Does Amazon really believe 3P sellers offered bad products, or is it trying to make a quick buck?
By: Lesley Hensell
Is Amazon liquidation safe? Unsuspecting members of the public are buying goods Amazon labeled as “inauthentic” or in violation of a brand’s intellectual property (IP). In similar fashion, third-party sellers who purchase liquidation lots from Amazon’s warehouses are buying stock fraught with authenticity and IP problems.
This shocking strategy reasonably upsets veteran Amazon 3P sellers. In essence, Amazon either suspends their products (ASINs) or even their selling accounts. Then, the company refuses to return inventory if it has been characterized as counterfeit, an intellectual property violation, or inauthentic.
But what happens to the goods then?
To dispose or not dispose
In cases of counterfeit (or accused counterfeit) goods, Amazon destroys the goods. This is a legal requirement that is likely followed to the letter.
But then there are the rest of the goods. Imagine a third-party seller is listing perfume for sale. A buyer says that the perfume doesn’t “smell like she remembered this brand smelling” and complains that the item must be inauthentic. Amazon suspends the seller’s ASIN and asks for proof that the products are authentic – in the form of invoices.
The seller submits the invoices – real ones – to Amazon. For whatever reason, Amazon will no accept the invoices. They tell the seller no dice, you cannot sell that ASIN again, and we are going to dispose of it.
But then, Amazon does not dispose of the item. Rather, they put it up for sale on their Amazon Warehouse Deals account.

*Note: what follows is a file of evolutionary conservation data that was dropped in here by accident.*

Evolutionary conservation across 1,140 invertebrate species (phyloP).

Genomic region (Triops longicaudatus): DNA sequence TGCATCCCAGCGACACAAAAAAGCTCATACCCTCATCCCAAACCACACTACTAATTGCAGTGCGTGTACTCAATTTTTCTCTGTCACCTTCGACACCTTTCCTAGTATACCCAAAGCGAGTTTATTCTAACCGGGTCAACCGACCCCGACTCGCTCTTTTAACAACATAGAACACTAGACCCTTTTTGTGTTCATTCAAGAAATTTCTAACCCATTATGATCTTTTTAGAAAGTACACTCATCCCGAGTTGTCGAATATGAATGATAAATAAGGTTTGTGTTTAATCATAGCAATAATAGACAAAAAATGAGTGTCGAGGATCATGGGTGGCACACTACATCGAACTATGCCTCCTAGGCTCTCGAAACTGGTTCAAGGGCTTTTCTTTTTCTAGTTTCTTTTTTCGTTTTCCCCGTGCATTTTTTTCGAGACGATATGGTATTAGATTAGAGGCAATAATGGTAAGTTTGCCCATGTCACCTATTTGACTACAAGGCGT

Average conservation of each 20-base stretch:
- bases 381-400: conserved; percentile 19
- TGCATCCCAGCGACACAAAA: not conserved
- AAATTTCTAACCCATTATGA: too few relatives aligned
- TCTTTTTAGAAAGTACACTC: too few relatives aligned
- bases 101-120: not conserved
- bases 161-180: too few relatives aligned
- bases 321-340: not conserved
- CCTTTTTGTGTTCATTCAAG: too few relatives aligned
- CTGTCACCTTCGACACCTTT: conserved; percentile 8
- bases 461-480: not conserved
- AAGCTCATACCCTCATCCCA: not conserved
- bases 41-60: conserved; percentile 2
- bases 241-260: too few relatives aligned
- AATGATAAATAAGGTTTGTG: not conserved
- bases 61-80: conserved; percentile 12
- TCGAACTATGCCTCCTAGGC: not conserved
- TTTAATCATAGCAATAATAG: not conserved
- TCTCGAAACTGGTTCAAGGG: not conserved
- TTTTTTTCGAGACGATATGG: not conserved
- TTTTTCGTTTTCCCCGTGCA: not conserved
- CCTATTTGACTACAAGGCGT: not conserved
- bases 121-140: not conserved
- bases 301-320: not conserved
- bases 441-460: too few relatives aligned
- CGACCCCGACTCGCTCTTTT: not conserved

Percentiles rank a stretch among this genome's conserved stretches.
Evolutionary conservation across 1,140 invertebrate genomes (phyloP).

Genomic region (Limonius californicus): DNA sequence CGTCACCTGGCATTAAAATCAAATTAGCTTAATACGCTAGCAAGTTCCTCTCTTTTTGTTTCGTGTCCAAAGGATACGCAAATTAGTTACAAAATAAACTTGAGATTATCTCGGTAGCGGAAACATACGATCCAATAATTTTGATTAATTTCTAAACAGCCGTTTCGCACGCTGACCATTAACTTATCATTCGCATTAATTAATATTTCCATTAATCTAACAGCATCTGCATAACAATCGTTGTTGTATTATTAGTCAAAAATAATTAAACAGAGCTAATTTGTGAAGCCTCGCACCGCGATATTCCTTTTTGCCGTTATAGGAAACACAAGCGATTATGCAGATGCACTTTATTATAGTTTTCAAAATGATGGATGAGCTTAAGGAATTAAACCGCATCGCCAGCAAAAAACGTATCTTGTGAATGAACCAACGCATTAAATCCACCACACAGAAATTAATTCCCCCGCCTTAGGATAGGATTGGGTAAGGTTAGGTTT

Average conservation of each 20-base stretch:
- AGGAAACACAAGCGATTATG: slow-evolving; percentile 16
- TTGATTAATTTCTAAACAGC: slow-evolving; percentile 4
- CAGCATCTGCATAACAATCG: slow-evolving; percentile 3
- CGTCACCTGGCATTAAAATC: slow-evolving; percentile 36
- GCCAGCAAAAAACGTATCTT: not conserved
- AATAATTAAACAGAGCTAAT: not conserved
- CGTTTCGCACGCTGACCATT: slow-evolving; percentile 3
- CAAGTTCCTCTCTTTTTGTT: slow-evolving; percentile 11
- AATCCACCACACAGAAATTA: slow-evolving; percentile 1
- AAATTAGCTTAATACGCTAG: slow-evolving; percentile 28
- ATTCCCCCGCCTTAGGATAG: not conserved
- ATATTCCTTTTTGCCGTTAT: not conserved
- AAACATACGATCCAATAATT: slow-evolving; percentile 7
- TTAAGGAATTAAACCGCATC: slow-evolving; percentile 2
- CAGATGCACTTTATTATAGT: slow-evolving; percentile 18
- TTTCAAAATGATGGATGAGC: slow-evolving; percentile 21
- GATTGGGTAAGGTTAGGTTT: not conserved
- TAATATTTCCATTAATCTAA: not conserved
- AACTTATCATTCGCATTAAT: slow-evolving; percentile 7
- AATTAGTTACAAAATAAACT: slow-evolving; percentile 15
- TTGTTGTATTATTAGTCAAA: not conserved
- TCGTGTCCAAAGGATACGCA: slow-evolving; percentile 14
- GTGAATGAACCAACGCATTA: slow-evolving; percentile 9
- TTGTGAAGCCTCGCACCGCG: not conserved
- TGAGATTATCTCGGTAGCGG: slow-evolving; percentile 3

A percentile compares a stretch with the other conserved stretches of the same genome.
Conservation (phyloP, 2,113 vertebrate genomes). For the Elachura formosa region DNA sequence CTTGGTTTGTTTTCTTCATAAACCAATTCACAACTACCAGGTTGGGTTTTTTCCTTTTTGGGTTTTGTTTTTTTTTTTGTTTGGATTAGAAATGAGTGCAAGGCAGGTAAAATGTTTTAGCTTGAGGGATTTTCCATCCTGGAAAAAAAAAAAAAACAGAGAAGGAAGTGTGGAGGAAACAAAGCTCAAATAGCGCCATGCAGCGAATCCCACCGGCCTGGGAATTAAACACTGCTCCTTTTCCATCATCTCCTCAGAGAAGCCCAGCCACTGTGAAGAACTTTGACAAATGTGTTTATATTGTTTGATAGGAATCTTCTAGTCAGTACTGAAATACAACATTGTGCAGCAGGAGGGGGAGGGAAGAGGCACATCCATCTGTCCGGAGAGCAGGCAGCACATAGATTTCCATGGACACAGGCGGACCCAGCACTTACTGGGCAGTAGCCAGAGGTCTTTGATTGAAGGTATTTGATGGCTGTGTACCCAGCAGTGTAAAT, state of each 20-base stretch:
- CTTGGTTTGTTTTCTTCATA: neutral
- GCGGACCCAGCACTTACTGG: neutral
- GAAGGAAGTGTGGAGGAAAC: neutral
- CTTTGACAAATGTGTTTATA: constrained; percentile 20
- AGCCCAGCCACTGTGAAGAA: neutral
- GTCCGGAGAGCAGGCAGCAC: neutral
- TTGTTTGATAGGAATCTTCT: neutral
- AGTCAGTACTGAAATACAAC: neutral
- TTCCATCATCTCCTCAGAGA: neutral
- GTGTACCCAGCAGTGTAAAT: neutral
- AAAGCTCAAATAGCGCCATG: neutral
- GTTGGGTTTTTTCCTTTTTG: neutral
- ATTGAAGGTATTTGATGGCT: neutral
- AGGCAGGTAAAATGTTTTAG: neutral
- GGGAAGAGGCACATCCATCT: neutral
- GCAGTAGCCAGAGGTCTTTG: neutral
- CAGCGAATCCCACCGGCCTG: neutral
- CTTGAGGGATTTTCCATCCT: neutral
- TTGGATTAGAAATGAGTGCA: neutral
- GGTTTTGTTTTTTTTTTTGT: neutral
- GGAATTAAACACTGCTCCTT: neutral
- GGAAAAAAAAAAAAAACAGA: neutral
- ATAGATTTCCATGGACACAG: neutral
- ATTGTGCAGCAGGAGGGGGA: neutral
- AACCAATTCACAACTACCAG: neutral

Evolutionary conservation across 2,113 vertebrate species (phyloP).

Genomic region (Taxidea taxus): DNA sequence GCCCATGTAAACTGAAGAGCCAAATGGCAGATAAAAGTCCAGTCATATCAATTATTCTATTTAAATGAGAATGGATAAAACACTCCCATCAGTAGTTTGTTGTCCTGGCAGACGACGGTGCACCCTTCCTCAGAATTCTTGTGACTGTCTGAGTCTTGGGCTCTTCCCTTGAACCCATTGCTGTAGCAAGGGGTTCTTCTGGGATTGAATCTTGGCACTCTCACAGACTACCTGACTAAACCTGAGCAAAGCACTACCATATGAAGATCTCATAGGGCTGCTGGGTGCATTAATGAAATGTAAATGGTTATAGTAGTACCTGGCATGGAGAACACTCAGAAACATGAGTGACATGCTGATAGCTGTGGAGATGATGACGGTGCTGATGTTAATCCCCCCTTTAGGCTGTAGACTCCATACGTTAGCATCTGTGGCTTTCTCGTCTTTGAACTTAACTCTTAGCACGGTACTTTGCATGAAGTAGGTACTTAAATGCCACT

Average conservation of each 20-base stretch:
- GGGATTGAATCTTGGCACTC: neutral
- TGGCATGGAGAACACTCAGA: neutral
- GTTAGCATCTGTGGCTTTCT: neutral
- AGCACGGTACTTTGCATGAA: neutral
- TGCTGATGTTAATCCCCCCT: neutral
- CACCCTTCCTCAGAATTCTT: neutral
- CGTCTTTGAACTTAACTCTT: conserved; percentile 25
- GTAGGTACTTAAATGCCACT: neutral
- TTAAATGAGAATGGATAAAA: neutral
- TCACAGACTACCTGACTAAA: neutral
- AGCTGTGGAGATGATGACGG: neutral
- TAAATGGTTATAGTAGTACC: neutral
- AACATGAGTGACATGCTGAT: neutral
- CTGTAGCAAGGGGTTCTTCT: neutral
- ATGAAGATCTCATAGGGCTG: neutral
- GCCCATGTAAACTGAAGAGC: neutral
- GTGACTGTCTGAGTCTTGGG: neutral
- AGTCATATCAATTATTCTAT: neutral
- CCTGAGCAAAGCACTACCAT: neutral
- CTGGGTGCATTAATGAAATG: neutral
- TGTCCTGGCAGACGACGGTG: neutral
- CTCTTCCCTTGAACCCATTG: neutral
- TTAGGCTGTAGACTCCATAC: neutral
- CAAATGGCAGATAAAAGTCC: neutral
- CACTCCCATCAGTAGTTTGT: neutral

Shocking? Absolutely. After all, Amazon’s own in-house risk management team decided the goods could not be confirmed as authentic. Yet Amazon seizes them and sells them on its own 3P account. At what point does this become both theft from the seller and/or fraudulent behavior on the part of Amazon? It certainly shows cognitive dissonance and corporate schizophrenia.
Here’s a great example from one of our own clients. He was accused of an IP violation on his own trademarked, private-label item. The seller came to us for help, and we helped win the appeal. Unfortunately, by the time he hired Riverbend, Amazon had already seized $180,000 worth of his ASIN. What happened after the client won his appeal? Amazon claimed it had destroyed the inventory. And then, it popped up as an Amazon Warehouse Deal.
Liquidation spreads the problem far and wide
If Amazon Warehouse Deals doesn’t want the “fake” inventory, it most often goes into liquidation lots sold out of the Amazon warehouses. Amazon allows several companies – including its wholly owned subsidiary Woot! – to piece together lots of inventory. These goods have been “disposed of” by third-party sellers, or by Amazon at the direction of Seller Performance and Vendor Performance.
This allegedly law-breaking inventory that is inauthentic or an IP violation goes from the liquidation companies to all manner of purchasers. They then sell it on secondary and tertiary markets.
And guess who makes up a significant percentage of purchasers of liquidation lots? You guessed it. Amazon third-party sellers. These unsuspecting sellers believe (or are told) that if the inventory was liquidated out of an Amazon warehouse, it must be safe for sale on Amazon again.
Unfortunately, nothing could be further from the truth, and the cycle continues. Through it all, the only one getting rich is Amazon.
Lesley is co-founder and co-owner of Riverbend Consulting, where she oversees the firm’s client services team. She leverages two decades as a small business consultant to advise clients on profitability and operational performance. Lesley has been an Amazon seller for almost a decade.